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Orchestral Music Preview Print

Grammy-Nominated Violinist Joins North Carolina Symphony for Celebration of Leonard Bernstein's Centennial

Grant Llewellyn Conducts Program Completed with Schubert's "Unfinished" Symphony

Philipp Jekker

Philippe Quint

Event  Information

Chapel Hill -- ( Thu., Jan. 25, 2018 )

North Carolina Symphony: Schubert Unfinished
Performed by Grant Llewellyn, conductor; Philippe Quint, violin
$ -- Memorial Hall , (919) 733-2750 , http://www.ncsymphony.org/ -- 7:30 PM

Raleigh -- ( Fri., Jan. 26, 2018 - Sat., Jan. 27, 2018 )

North Carolina Symphony: Schubert Unfinished
Performed by Grant Llewellyn, conductor; Philippe Quint, violin
$ -- Meymandi Concert Hall at Duke Energy Center for the Performing Arts , (919) 733-2750 , http://www.ncsymphony.org/

January 25, 2018 - Raleigh, NC:

This preview has been provided by the North Carolina Symphony.

Bringing his magnificent 1708 "Ruby" Stradivarius violin, Juilliard-trained and multi-Grammy-nominated violinist Philippe Quint will join the North Carolina Symphony in a centennial celebration of the renowned composer and conductor Leonard Bernstein. Music Director Grant Llewellyn, who counts Bernstein among his most important mentors, will conduct three performances in the Triangle, January 25 to 27. Musicians and organizations worldwide are presenting concerts of Bernstein's brilliant music to honor the music legend in his centennial year.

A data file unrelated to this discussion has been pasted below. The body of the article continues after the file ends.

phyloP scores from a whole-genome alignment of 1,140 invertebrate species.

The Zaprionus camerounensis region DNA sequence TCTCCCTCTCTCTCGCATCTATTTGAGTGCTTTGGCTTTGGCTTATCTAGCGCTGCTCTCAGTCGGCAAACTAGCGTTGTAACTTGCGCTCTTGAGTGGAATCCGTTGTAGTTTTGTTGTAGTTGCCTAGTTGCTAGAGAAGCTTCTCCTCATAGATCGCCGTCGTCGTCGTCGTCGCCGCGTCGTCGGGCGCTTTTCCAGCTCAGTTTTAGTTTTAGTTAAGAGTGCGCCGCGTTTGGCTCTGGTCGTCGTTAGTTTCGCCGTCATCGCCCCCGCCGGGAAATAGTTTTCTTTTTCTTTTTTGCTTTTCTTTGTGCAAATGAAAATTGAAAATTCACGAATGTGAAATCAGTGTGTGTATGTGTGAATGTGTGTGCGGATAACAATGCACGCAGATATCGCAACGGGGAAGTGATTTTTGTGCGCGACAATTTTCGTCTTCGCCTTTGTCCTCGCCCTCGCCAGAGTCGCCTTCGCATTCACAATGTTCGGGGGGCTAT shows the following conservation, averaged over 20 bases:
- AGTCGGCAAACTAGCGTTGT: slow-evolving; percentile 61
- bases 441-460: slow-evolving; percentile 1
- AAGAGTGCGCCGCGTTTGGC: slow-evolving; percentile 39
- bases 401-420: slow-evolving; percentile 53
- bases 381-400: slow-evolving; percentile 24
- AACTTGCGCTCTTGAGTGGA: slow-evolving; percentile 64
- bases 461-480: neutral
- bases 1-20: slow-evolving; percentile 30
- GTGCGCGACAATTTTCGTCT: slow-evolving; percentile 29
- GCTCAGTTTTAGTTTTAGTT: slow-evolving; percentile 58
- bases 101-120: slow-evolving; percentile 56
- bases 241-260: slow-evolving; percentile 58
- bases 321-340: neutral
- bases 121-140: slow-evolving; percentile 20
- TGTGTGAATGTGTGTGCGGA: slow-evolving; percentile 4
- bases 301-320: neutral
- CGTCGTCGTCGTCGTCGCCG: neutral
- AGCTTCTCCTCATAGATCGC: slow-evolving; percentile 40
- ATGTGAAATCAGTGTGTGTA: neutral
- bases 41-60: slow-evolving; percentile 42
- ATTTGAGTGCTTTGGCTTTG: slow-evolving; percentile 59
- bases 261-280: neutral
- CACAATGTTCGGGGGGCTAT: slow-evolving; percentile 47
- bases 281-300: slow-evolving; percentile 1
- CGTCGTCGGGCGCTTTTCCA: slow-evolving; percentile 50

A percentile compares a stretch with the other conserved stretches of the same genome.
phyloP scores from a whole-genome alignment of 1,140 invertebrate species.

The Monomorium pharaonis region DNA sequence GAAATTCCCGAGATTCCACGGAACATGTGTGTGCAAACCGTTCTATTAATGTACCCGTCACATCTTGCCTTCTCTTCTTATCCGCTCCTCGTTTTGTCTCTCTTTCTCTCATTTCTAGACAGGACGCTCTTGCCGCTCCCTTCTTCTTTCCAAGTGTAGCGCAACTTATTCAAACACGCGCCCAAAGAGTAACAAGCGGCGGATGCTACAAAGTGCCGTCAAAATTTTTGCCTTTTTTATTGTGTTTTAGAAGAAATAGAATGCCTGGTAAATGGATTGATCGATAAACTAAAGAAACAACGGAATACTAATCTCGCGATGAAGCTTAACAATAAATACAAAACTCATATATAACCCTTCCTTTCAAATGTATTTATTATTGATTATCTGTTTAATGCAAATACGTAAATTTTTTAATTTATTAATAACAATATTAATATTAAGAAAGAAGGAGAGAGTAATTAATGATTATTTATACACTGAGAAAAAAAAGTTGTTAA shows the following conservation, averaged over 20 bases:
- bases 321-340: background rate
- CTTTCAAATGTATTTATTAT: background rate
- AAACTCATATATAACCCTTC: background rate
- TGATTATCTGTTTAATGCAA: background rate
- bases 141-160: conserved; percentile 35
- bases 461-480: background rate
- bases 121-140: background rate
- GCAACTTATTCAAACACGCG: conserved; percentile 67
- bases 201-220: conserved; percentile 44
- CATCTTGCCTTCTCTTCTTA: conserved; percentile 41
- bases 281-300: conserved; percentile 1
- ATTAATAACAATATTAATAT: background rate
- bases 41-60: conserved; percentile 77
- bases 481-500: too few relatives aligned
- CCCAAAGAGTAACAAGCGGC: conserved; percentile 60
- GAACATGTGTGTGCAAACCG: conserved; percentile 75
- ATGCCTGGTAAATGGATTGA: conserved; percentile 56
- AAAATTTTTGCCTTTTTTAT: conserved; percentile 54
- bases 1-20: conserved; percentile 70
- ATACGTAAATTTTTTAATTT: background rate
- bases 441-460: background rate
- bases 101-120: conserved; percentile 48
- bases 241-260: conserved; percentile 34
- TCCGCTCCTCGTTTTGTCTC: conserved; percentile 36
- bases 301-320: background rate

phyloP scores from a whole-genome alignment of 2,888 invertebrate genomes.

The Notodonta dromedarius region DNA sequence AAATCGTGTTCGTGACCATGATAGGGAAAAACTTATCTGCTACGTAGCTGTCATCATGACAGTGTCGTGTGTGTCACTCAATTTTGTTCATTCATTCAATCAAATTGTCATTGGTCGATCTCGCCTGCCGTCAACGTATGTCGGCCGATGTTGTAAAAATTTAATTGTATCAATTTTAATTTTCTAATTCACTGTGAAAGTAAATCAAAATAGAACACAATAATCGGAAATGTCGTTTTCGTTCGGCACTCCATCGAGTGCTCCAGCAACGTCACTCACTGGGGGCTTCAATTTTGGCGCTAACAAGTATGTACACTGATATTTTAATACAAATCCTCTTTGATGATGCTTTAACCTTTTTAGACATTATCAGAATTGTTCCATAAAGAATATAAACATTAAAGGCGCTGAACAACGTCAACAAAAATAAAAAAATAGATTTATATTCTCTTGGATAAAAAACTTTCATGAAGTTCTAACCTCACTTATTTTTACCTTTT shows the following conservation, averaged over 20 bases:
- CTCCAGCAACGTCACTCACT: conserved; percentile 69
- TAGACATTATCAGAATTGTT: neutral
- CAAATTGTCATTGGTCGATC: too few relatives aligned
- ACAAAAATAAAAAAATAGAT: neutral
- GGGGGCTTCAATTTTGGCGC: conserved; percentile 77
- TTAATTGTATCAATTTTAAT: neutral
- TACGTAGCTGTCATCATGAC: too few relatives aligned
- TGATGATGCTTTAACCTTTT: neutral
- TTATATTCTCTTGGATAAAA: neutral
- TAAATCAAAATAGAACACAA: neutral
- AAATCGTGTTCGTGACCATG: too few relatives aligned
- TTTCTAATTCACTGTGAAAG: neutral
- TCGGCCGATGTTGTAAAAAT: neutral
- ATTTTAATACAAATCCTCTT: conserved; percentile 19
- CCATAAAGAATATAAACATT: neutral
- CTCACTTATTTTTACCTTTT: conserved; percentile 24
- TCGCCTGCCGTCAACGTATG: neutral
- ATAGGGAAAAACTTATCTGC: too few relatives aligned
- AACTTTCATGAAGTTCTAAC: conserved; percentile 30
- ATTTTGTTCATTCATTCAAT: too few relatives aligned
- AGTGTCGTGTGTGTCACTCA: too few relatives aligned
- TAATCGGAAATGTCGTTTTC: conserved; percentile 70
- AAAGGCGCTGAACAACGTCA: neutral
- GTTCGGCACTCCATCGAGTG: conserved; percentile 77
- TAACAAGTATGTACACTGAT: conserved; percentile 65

Quint, lauded for his "searing poetic lyricism" (The Daily Telegraph) will perform Bernstein's Serenade (After Plato's "Symposium"), which is essentially a five-movement violin concerto; it is also one of Bernstein's most lyrical works. As the title suggests, the piece was inspired by Plato's dialogue Symposium. (Bernstein explained: "The music, like the dialogue, is a series of related statements in praise of love, and generally follows the Platonic form through the succession of speakers at the banquet.") The Serenade offers intensely romantic melodies, dashes of mystery and humor, and joyful energy. A heartfelt theme ties the work together: beautifully expressive when it first appears in the opening movement, returning in various guises throughout, and redefined in the finale — becoming more and more energetic until it is swept away in the festivities of the orchestra.